There are only a handful of things in which New Zealand can truly lay claim to being a world-beater. Rugby is one of them – the nation’s iconic All Blacks aren’t just world champions in the sport, many think they’re the best team in the world at anything.
But New Zealand also tops in another category. According to recent data from the World Bank, it takes just a single day to file the necessary paperwork to open a business in New Zealand. That’s the least amount of time among any of the countries in the study, which specifically measures “the number of calendar days needed to complete the procedures to legally operate a business.”
One day in New Zealand compares to three days for its trans-Tasman neighbor, Australia, or Singapore (which was recently named by the World Bank as the easiest place to do business, overall). Among OECD countries, it takes 5 days to open a business in the US and Canada, 7 days in France, 23 days in Spain, and 30 in Poland. The full list, including emerging economies, is here. Suriname has the dubious honor of being the place where it takes longest to open a business – 208 days.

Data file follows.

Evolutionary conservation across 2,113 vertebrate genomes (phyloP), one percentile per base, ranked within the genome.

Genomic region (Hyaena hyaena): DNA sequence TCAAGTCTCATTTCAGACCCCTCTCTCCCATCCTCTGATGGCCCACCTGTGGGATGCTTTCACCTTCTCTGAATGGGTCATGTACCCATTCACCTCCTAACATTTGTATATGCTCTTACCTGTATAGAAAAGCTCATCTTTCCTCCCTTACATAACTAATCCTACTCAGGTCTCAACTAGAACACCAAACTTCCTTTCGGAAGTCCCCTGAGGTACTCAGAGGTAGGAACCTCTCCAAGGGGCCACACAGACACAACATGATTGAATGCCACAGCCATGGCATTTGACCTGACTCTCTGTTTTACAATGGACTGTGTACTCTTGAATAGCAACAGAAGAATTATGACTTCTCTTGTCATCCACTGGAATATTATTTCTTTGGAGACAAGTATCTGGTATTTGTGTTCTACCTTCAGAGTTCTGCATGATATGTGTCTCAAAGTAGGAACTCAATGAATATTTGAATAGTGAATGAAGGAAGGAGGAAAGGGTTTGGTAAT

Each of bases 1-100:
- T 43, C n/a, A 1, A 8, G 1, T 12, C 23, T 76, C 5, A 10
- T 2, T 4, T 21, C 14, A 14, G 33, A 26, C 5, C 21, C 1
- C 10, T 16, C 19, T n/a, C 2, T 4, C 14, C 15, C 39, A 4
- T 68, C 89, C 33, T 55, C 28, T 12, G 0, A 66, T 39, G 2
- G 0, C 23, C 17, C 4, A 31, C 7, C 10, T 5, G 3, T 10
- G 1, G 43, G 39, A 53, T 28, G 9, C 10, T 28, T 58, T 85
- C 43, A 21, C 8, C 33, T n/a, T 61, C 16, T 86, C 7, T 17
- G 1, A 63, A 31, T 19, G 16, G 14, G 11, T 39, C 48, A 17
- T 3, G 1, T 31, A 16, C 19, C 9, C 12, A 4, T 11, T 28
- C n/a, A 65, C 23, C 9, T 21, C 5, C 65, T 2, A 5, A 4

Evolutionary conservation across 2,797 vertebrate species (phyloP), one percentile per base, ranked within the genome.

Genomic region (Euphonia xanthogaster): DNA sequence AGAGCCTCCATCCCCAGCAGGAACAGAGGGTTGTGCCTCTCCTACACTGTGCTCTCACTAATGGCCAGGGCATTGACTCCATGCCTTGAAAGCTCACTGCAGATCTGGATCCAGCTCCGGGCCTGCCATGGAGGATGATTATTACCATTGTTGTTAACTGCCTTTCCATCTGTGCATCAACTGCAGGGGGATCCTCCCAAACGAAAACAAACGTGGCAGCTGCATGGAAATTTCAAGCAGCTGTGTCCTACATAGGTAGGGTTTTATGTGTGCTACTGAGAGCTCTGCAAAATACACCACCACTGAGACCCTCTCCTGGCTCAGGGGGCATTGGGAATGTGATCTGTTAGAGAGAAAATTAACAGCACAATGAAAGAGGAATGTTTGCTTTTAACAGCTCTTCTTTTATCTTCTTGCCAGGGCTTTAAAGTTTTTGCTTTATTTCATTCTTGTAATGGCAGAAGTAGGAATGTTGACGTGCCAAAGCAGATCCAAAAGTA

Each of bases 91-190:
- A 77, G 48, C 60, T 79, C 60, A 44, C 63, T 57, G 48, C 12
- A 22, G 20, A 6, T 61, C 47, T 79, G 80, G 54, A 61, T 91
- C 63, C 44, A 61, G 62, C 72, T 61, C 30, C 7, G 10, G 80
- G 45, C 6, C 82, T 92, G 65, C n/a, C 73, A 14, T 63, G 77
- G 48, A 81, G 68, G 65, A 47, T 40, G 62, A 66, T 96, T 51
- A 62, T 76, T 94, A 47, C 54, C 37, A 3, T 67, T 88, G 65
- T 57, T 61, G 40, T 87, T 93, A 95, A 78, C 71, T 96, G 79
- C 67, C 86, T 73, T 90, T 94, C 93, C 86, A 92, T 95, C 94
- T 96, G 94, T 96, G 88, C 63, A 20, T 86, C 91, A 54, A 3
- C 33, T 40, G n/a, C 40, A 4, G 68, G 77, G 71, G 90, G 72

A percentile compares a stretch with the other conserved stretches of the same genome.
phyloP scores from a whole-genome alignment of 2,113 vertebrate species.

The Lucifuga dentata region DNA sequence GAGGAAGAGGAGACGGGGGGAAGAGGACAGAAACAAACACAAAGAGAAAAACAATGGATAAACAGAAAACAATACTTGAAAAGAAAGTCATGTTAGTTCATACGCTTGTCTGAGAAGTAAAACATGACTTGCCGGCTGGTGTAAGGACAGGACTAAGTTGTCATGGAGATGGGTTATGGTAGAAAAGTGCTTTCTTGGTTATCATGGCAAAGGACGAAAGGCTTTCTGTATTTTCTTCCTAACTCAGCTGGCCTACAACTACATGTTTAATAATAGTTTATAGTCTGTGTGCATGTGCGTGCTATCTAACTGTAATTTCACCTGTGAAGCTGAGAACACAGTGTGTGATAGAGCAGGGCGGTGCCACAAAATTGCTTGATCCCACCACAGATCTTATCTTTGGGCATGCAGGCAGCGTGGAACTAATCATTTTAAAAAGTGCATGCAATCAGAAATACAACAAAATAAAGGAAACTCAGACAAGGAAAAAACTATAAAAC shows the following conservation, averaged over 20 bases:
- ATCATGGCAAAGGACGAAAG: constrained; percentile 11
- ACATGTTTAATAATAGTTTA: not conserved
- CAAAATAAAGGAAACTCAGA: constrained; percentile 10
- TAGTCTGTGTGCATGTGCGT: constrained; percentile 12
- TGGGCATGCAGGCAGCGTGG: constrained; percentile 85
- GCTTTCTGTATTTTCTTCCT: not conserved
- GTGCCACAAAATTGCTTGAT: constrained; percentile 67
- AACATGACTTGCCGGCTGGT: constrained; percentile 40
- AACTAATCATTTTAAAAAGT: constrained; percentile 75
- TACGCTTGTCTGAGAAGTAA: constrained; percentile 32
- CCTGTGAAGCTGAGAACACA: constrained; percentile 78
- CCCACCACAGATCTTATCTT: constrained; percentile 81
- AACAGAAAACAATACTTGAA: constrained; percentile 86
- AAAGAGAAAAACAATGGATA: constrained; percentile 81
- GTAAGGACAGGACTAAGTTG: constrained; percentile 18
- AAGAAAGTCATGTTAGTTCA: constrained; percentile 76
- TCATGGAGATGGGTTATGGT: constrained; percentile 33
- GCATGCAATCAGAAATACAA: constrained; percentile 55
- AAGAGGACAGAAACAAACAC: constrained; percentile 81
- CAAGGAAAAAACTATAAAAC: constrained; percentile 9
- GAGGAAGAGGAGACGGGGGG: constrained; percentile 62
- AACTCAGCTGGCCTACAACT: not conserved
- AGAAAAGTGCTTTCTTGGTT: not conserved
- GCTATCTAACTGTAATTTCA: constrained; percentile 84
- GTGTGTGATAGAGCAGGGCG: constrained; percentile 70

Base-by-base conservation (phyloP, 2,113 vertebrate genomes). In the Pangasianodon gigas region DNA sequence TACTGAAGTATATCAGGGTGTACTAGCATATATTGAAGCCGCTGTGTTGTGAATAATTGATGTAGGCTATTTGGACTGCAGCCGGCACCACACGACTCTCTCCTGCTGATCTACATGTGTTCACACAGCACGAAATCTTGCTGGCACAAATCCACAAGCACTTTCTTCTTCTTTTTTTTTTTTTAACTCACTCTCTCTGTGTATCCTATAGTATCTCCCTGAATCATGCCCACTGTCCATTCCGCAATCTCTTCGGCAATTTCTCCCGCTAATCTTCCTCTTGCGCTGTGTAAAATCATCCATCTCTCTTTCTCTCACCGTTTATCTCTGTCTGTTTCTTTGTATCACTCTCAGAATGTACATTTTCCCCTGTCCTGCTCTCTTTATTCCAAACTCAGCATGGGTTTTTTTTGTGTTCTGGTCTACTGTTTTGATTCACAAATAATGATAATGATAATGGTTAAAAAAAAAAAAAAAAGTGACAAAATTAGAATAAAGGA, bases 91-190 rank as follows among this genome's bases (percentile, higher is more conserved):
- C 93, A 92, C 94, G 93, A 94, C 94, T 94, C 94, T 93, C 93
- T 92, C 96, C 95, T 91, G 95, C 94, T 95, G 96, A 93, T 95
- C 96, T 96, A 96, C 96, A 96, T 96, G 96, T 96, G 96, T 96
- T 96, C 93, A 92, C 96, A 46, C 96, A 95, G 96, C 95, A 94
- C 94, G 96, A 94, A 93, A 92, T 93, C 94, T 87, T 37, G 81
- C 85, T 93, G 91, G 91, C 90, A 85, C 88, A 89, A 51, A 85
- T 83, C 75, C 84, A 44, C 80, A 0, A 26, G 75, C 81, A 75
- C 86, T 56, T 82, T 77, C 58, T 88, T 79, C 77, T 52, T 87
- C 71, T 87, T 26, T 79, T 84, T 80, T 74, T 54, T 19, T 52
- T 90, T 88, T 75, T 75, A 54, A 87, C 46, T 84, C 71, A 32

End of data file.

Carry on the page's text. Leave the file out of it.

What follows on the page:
New Zealand’s business friendly culture is a legacy of sweeping economic reforms that began in the 1980s. The OECD recently delivered a fairly upbeat assessment on the Kiwi economy. Despite this, the country hasn’t really given birth to any huge companies, though dairy giant Fonterra is fairly sizable. Unlike Finland, Norway or Denmark, three Scandinavian nations with similar populations, it doesn’t have a single entry in the Fortune Global 500. Although it should be noted that none of those countries are anywhere near as isolated as New Zealand.